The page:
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Land Rights & Indigenous Australia Law Race &Indigenous People Dr Wayne Atkinson Senior Lecturer & Fellow Political Science University of Melbourne. Lecture Format. The Land Rights Struggle Land Rights & Native Title Yorta Yorta case study (1994-2002) Treatment of Oral Evidence.

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Land Rights & Indigenous Australia

Law Race &Indigenous People

Dr Wayne Atkinson

Senior Lecturer & Fellow

Political Science

University of Melbourne


Lecture format
Lecture Format

  • The Land Rights Struggle

  • Land Rights & Native Title

  • Yorta Yorta case study (1994-2002) Treatment of Oral Evidence



History of land rights struggle before mabo 1992
History of Land Rights Struggle before Mabo, 1992

  • 1770-1800’s: Land Struggle at the heart of conflict and violence over ownership & control of land and resources

  • 1930’s: Indigenous leaders challenge the basis of terra nullius and assert rights to land (Acheron venture Victoria, 1859).

  • Yirrkala (Yolngu) petition for land rights (NT) 1963.

  • Freedom rides of 1965.

  • Gurindji wage dispute and land claim (NT)1966

  • 1970’s: Tent Embassy, put Land Justice, on the National political agenda.


Tent embassy 1972
Tent Embassy 1972

  • Political protest against the McMahon Government's policies which denied recognition of Aboriginal title and traditional land rights.


Woodward commission 1974
Woodward Commission 1974

  • Set up by Whitlam Government when it came to office in 1972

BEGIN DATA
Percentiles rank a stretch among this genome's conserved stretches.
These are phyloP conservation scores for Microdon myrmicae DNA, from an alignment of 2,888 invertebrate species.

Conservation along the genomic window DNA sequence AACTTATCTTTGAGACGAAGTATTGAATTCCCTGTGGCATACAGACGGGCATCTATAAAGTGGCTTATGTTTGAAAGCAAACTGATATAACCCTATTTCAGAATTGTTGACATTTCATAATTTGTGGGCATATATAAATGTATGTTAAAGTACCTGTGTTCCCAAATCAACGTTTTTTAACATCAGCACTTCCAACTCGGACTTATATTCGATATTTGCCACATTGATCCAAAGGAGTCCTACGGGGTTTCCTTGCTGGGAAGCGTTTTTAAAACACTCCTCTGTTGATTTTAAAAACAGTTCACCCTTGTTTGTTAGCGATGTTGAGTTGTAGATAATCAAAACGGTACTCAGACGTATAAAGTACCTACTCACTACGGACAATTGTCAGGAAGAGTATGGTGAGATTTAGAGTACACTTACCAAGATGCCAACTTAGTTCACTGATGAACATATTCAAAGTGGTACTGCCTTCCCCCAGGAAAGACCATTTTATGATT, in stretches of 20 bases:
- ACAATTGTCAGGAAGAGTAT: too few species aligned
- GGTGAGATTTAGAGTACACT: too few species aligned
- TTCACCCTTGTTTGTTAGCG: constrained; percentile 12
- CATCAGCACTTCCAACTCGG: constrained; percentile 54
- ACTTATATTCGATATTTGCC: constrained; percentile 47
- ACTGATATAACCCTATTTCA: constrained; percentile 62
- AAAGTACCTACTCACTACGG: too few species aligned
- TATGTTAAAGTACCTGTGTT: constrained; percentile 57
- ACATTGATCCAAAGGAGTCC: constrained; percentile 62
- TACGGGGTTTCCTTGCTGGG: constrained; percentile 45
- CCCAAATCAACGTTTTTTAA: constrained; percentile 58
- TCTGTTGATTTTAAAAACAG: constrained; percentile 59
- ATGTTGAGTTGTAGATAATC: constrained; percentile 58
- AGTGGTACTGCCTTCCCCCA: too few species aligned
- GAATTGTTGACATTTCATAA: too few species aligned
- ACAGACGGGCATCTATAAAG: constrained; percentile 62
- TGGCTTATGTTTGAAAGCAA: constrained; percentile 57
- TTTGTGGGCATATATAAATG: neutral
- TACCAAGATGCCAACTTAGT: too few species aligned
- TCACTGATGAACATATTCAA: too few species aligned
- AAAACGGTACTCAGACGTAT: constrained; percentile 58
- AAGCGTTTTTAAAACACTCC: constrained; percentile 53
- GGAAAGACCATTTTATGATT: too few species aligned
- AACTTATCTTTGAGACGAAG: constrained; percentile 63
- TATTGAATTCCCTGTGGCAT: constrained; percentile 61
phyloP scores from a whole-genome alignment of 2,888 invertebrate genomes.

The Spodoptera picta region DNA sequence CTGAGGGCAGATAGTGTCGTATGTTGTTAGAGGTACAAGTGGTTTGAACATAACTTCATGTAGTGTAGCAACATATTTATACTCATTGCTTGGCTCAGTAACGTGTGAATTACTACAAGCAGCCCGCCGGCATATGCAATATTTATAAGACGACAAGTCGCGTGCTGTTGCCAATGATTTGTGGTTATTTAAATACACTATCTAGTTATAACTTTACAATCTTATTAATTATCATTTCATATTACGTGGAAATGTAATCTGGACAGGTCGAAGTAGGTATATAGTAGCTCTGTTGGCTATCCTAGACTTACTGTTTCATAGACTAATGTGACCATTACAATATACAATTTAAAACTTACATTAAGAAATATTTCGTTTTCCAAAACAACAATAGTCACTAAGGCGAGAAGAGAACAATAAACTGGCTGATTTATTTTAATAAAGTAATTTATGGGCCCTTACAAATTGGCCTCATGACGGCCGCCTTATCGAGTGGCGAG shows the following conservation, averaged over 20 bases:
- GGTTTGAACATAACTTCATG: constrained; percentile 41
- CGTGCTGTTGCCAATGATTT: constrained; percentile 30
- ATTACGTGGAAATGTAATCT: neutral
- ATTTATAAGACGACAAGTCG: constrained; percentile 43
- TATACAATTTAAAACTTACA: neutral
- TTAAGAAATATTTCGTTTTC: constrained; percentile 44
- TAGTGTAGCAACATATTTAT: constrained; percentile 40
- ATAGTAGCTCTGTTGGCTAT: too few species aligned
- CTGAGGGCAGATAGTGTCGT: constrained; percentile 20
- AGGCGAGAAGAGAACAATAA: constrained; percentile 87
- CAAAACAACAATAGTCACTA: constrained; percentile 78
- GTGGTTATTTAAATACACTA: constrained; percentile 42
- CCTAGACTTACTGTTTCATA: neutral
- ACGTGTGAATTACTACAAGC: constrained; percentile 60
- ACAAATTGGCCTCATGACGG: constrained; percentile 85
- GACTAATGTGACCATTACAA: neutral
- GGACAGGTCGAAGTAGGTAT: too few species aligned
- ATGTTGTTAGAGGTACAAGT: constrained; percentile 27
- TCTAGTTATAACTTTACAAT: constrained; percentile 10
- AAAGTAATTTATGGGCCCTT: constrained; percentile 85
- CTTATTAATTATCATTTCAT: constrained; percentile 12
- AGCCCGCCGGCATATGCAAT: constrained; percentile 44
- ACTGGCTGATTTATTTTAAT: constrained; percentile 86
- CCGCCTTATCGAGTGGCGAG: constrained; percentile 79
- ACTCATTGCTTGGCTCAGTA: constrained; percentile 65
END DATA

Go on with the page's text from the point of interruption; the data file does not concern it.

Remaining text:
• Woodward Commission offered a national framework for land rights legislation

  • Woodward's recommendations implemented in the Northern Territory under the Commonwealths Aboriginal Land Rights (Northern Territory) Act 1976 (Cwlth) (ALRNTA)


Symbolic return of gurindji land nt 1975
Symbolic Return of Gurindji, LandNT-1975.

Prime Minister Gough Whitlam pours a handful of soil through the fingers of Gurindji elder Vincent Lingiari, at the hand back of 3,238 sq- kms of land in August 1975. Gurindji struggle symbolised in song: ‘From Little Things Big Things Grow’ by Paul Kelly & Kevin Camody (Photo: Merv Bishop)


Nature content of land rights
Nature & Content of Land Rights

In a LR claim Indigenous Australians seek a grant of title to land from the Commonwealth, State or Territory governments.

Grant may recognise traditional Indigenous interests in land, and protect those interests by giving indigenous people legal ownership of that land- mostly in form of ‘inalienable freehold title’.

In order to be accepted, LR claims must meet a set of conditions-Crown retains certain interests in land, mining and access.



Key questions of mabo
Key questions of Mabo

  • Would the High Court overrule Blackburn J’s 1971 decision in Milirrpum, and find that Native Title existed in Australia?

  • What test would the Court formulate to determine the existence of Native Title rights?

  • What barriers would Native Title Holders have to overcome to achieve Native Title rights


Mabo decision 1992
Mabo Decision 1992

  • Overruled Blackburn J. & abolished the legal fiction of terra nullius, which was not considered a barrier to Native Title.

  • Recognised the existence of native title at common law in Australia.

  • Found that Native Title survived colonisation and continued where it could be proven to exist in accordance with the traditional laws and customs of the Native Title holders.


Mabo gets rid of terra nullius mabo no 2 1992 brennan j at 29 40 3
Mabo gets rid of Terra Nullius (Mabo(No. 2) 1992 Brennan J. at 29, 40–3).

Fiction of terra nullius was unjust and discriminatory.

Had no place in the contemporary law of Australia

Common law of this country would perpetuate injustice if it were to continue to embrace the enlarged notion of terra nullius and to persist in characterising the indigenous inhabitants of the Australian colonies as people too low in the scale of social organisation to be acknowledged as possessing rights and interests in land’